On February 14th, I went with three members of the High Atlas Foundation to a primary school near the town of El Gara in the Berrechid Province. During this day, two workshops were organized in order to raise awareness about climate change among the young generation. The first activity was aimed at having the students participate and gain knowledge about the environment, polluting practices, and the direct effects these have on their environment. The second activity consisted of planting a symbolic tree with the children in the school’s playground before the other trees were to be planted the following day. Despite our unexpected arrival due to logistical reorganization, the teachers welcomed awareness activities dealing with climate change and the opportunity to get to know our association.
I wasn’t expecting the pupils at this school to know a lot about climate change, but it appeared that they are familiar with many terms relating to global warming even though they were no more than 11 years old living and living in rural Morocco. The school has already been involved in sustainable projects such as the installation of a solar-powered well pump. That may explain how much the children are already aware of the variety of renewable energy sources.
Those rural pupils will be the first to be impacted by global warming. Indeed, due to the high temperatures that will cause drier summers and warmer winters, that rural population who relies on locally grown food, weakened water infrastructures, and food-deprived animals, will suffer far more difficulties than more affluent city-dwellers. The fact that they are the most endangered should be the reason for them to be the first informed. In practice, the best way to involve them is to have them participate in direct planning. Through these ongoing discussions, HAF aims to develop the pupils’ sense of connection that will ultimately encourage them to protect their environment.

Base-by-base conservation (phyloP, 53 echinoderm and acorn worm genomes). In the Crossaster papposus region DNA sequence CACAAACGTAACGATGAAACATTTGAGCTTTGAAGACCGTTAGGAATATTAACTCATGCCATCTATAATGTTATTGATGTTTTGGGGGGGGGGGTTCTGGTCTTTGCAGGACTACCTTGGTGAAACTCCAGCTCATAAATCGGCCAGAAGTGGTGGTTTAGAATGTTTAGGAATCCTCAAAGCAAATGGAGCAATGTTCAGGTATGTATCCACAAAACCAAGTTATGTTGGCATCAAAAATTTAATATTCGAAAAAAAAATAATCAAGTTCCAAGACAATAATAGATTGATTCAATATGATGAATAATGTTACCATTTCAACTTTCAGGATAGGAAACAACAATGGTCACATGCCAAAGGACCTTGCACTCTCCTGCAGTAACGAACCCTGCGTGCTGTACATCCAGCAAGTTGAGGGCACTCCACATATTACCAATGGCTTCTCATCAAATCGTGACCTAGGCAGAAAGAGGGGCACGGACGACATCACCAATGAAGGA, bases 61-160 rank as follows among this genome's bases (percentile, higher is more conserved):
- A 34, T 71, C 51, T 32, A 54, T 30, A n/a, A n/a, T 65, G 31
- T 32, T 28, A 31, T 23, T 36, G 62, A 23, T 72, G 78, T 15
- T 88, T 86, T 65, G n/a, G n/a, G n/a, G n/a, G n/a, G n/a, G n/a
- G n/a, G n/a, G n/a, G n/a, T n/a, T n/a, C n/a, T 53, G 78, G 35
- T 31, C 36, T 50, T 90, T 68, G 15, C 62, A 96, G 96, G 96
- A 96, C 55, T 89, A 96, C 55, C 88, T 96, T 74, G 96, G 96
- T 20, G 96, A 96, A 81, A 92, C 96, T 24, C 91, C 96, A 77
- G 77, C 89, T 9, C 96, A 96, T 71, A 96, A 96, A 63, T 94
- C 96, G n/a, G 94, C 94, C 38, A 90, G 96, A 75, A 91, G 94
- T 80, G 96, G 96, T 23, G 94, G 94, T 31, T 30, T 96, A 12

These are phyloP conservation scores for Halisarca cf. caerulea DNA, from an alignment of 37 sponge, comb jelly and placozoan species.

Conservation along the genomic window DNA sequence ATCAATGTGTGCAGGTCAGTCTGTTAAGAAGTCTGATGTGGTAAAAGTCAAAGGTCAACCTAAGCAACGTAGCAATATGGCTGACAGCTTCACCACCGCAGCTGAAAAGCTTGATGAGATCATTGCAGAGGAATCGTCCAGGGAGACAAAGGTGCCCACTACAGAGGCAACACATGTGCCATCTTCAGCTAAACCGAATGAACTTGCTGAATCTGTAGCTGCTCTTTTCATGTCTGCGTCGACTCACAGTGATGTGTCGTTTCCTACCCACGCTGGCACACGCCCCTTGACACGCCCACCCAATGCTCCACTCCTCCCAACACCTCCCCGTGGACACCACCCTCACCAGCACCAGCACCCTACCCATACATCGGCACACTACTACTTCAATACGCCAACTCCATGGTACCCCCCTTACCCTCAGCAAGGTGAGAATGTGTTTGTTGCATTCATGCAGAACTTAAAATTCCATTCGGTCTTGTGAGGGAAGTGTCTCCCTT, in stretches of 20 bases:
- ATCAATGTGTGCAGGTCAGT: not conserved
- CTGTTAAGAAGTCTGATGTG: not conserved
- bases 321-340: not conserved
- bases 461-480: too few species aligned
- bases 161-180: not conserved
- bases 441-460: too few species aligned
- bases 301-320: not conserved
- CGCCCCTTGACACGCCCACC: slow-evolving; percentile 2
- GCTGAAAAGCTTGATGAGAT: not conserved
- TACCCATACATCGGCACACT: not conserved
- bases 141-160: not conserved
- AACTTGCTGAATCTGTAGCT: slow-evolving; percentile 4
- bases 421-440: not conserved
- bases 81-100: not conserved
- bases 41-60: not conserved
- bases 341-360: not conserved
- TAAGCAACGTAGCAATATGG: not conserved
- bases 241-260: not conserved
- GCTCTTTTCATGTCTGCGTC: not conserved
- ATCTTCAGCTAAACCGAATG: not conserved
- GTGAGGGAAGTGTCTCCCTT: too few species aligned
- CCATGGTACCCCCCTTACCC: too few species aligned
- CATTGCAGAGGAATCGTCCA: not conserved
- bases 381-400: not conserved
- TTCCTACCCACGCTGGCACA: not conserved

During the different activities, the students’ eagerness was noteworthy: such a simple action as planting a tree becomes a day’s event at the school. While this disrupts their daily routine, it allows them to discuss a subject that will become their reality during the next decades. As important as Math or English classes, this awareness must be part of the tools given to such rural populations. In addition to the issue of girls’ education, the issue of global warming awareness is becoming nowadays an essential topic in Morocco’s rural schools. Wherever they are from and whatever the gender, the children must be informed about these global realities and guided in discovering how they will address the problems as they grow. In turn, they will raise awareness among their parents and eventually their own offspring.
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